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Monday, February 28, 2011

N. China - Day 8, Part 2 - Beijing: Temple of Heaven

"Imagine if every Thursday your shoes exploded if you tied them the usual way. This happens to us all the time with computers, and nobody thinks of complaining." - Jef Raskin

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N. China
Day 8 - 6th November - Beijing: Temple of Heaven
(Part 2)

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Under the eaves

There was an exhibition in one of the buildings: "Exhibition of the rite of worshipping Heaven", so I went to take a look.

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"Five Emperor Dynasties"
If I understand the caption correctly this talks about historical records of the Five Emperors. I think no one outside of China and the Chinese diaspora seriously believes in the Five Emperors.

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"Jade"

The exhibition claimed that the Temple of Heaven was the International symbol of China, the key symbol of Beijing. I'm sure the people behind the Forbidden City and Great Wall would have lots to say about that.

The audioguide said either the gate or the hall (probably the latter) was built only from wood. I wasn't paying attention as I was helping 2 people to take photographs (one after the other).

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"Plague of the Hall of Prayer for Good Harvests"

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Designs for Ancient Chinese altars

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If I hadn't known better, I'd have thought this was a depiction of African or Aboriginal Australian rites to worship the sun, and the exhibition was drawing a comparison between aboriginal Chinese rituals and those of other primitive cultures, but knowing the parochialism of China, I was quite sure that these were supposed to be Chinese.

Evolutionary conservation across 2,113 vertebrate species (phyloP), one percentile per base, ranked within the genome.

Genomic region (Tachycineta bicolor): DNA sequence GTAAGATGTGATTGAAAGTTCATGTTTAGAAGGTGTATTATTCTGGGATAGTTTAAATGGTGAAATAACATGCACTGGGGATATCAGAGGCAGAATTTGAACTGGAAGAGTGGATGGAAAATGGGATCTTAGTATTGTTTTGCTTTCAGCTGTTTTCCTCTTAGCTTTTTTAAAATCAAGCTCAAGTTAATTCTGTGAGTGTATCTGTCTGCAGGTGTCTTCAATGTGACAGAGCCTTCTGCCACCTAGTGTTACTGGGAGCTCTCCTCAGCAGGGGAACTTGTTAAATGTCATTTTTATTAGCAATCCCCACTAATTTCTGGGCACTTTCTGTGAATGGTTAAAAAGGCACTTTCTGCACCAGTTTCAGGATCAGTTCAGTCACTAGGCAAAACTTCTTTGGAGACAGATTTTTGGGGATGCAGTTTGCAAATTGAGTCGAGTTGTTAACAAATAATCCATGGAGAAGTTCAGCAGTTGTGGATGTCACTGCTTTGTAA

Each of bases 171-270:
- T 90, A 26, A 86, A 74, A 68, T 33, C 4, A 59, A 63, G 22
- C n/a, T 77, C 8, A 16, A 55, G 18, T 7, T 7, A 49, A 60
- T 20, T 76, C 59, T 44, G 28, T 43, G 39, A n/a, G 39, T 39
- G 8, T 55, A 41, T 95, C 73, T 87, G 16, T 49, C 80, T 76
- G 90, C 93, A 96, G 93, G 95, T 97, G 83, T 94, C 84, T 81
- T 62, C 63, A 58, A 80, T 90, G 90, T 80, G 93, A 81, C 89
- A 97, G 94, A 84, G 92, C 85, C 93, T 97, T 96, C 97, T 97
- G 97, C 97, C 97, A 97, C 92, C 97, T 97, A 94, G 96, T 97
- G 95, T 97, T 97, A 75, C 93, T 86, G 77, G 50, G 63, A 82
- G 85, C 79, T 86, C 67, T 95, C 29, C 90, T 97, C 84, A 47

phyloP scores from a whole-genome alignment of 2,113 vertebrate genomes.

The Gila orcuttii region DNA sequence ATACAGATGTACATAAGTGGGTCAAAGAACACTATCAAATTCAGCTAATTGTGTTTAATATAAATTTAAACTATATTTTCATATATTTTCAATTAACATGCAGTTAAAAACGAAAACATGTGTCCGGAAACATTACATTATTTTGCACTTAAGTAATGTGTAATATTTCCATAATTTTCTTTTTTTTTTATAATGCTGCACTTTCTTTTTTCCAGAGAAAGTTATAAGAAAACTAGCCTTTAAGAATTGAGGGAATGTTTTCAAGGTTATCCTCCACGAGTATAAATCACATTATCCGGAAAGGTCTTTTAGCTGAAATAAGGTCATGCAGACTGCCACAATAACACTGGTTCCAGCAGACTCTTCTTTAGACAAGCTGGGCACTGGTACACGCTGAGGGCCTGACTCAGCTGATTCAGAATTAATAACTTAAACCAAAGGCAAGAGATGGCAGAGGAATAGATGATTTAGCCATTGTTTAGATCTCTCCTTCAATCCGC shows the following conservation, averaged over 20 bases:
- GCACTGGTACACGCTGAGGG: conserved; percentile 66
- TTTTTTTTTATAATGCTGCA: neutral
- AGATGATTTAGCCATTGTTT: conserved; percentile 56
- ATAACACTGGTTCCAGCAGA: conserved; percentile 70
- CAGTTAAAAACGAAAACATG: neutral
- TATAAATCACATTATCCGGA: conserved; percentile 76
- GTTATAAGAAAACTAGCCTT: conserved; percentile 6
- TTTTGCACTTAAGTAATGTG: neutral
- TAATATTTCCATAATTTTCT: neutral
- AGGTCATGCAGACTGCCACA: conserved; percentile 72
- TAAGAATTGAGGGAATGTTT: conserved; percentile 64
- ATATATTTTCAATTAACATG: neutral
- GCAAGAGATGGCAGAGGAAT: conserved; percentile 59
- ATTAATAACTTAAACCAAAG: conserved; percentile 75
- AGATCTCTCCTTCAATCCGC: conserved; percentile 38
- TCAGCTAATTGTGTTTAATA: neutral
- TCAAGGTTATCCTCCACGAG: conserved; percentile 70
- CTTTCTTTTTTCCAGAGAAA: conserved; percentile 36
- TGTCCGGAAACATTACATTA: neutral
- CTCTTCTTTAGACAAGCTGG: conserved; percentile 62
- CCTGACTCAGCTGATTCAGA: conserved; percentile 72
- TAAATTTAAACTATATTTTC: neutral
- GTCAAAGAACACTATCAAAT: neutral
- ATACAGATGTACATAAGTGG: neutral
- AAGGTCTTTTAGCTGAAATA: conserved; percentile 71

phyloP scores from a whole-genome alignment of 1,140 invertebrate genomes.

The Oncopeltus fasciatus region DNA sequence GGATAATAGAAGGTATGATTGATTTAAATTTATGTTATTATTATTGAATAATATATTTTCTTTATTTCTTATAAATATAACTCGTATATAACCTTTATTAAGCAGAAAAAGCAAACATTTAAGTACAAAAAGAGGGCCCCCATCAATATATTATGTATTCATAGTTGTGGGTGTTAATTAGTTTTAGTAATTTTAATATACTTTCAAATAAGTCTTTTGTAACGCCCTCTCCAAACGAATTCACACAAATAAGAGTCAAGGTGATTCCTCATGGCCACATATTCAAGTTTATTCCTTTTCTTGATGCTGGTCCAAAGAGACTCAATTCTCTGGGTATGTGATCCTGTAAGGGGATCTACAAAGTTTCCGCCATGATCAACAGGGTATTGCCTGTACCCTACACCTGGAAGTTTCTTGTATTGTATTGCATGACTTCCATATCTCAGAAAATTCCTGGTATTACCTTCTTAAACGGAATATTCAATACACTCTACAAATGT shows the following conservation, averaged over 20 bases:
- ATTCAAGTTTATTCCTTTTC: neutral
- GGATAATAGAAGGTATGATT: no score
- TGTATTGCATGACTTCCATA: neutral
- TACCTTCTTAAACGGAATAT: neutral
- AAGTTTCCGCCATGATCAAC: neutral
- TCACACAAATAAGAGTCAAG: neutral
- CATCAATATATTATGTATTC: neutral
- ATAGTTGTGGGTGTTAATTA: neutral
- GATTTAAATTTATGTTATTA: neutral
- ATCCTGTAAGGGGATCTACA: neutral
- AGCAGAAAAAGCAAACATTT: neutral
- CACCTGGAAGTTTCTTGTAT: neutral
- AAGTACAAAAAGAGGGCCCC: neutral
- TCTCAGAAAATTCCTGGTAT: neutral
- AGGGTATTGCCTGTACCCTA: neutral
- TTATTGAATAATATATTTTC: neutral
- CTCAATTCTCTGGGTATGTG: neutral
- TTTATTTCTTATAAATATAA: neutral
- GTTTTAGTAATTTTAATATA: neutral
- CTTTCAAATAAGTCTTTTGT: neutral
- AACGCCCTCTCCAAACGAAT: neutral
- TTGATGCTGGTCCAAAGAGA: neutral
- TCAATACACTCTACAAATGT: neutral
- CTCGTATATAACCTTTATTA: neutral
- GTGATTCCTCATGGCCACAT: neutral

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Famous visitors. Listing Vanuatu here is quite desperate. I had no idea which country "Zelanian Viceroy Boys" represented (now looking at the Mandarin it says New Zealand).

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World Heritage photos

Just as I exited the ticketed area for the Hall of Prayer for Good Harvests, I saw a French-speaking family with 6 kids (2 in strollers). I was very surprised. They ran in to the Hall of Prayer for Good Harvests before I could ask anything. I suppose this shows just how high the fertility rate there is (even excluding immigration).

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Gate of Prayer for Good Harvests

There was a dressing terrace where the Emperor changed his clothes before prayers. Now you can play dress up yourself.

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Danbi Bridge

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Danbi Bridge
The middle path is for God - even the Emperor cannot walk there. There was no walkway for ordinary people, because the bridge was out of bounds to them.

Animals needed to be moved for sacrifices, but they were not allowed to walk on the bridge. So there was a walkway underneath for them.

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"The Ancient Cypress Woods"
They are more than 800 years old

Next I entered another ticketed area: the Imperial Vault of Heaven.

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Imperial Vault of Heaven


Panorama
Notice the people clapping - the wall is supposed to echo the claps back

The echo wall is supposed to be so well-designed, if you whisper on the wall, someone more than 60 metres away will hear you. However it was so noisy I couldn't test this.

When you stand on the stone in the centre and clap, you're supposed to hear 3 claps coming back at you: one from the Echo Wall, one from the Main Temple and one from the Annex Hall. My theory is that you will indeed hear 3 claps - from all the other visitors clapping.

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Imperial Vault of Heaven

As at the Forbidden City, the automatic audioguide talked so fast I couldn't walk fast enough to keep up.

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The poetically named "Circular Mound"
This was the "'real' Temple of Heaven"

The number 9 is very important in the mound. It is the biggest Yang number. For example each level is a different height, but each consists of 9 steps.